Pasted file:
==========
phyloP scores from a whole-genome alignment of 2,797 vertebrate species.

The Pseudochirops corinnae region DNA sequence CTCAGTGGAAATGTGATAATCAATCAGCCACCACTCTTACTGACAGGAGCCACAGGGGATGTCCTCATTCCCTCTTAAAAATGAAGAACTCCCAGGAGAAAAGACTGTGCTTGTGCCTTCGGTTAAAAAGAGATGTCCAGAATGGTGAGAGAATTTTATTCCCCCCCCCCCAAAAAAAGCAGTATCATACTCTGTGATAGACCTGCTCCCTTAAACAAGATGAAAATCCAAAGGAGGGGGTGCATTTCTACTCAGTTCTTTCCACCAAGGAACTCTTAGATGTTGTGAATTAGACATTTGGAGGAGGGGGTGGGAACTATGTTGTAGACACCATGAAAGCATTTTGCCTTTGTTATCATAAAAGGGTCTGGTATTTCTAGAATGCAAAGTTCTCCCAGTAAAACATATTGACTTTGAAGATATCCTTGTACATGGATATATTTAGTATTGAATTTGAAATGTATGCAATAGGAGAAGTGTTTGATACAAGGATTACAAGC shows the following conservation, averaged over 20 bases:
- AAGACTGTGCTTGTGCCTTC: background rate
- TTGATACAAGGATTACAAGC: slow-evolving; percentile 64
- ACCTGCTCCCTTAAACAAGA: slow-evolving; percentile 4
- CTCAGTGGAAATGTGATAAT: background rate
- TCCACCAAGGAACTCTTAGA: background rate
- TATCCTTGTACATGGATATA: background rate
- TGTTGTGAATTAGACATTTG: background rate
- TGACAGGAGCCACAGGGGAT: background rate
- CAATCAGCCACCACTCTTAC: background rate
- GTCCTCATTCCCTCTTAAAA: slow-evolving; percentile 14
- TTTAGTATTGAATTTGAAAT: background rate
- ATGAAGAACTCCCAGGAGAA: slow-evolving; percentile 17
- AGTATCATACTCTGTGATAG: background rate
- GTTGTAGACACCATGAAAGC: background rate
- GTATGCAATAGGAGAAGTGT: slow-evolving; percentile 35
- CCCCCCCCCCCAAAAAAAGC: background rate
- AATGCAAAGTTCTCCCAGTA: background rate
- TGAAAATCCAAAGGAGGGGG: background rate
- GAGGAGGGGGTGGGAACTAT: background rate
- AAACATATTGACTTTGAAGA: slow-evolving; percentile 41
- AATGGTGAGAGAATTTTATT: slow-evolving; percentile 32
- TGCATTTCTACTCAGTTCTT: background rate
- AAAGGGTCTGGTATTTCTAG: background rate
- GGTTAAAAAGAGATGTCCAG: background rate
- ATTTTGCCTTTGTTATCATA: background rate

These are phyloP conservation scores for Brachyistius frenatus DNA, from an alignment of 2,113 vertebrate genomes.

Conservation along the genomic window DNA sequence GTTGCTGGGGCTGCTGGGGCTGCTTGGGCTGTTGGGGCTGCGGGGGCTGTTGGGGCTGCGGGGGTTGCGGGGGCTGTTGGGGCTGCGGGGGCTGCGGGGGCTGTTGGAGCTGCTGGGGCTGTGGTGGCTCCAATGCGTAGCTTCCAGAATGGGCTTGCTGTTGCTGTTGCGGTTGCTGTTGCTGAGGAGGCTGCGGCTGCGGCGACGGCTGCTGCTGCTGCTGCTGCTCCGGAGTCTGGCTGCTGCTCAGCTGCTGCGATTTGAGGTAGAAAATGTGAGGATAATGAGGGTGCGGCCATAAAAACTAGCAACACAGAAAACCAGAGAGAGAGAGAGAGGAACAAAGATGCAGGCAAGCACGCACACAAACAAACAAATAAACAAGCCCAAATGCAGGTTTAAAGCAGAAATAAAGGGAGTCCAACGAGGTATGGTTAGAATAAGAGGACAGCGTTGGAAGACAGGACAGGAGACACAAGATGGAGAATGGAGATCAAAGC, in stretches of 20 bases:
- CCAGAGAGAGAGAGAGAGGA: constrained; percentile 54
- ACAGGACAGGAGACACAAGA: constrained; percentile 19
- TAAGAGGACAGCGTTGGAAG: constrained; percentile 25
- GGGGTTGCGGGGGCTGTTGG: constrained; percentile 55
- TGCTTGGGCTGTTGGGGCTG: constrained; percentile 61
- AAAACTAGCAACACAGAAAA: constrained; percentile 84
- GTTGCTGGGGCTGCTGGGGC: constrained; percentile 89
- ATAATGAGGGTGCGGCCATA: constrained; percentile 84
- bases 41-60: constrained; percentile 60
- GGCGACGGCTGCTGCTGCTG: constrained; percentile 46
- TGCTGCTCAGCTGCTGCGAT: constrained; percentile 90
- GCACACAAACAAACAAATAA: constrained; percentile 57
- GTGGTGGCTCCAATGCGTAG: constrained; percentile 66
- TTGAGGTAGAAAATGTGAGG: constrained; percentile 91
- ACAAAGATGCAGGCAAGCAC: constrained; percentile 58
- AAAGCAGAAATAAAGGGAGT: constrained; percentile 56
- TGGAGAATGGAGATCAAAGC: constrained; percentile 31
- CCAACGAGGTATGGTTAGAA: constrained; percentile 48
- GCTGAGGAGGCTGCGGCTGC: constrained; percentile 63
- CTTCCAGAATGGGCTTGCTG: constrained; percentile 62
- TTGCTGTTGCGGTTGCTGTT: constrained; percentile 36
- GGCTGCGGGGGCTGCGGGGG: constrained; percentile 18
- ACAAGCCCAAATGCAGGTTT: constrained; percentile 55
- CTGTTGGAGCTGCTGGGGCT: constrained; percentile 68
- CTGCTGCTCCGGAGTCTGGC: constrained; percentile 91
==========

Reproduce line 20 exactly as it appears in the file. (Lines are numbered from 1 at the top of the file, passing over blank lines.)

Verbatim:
- TGAAAATCCAAAGGAGGGGG: background rate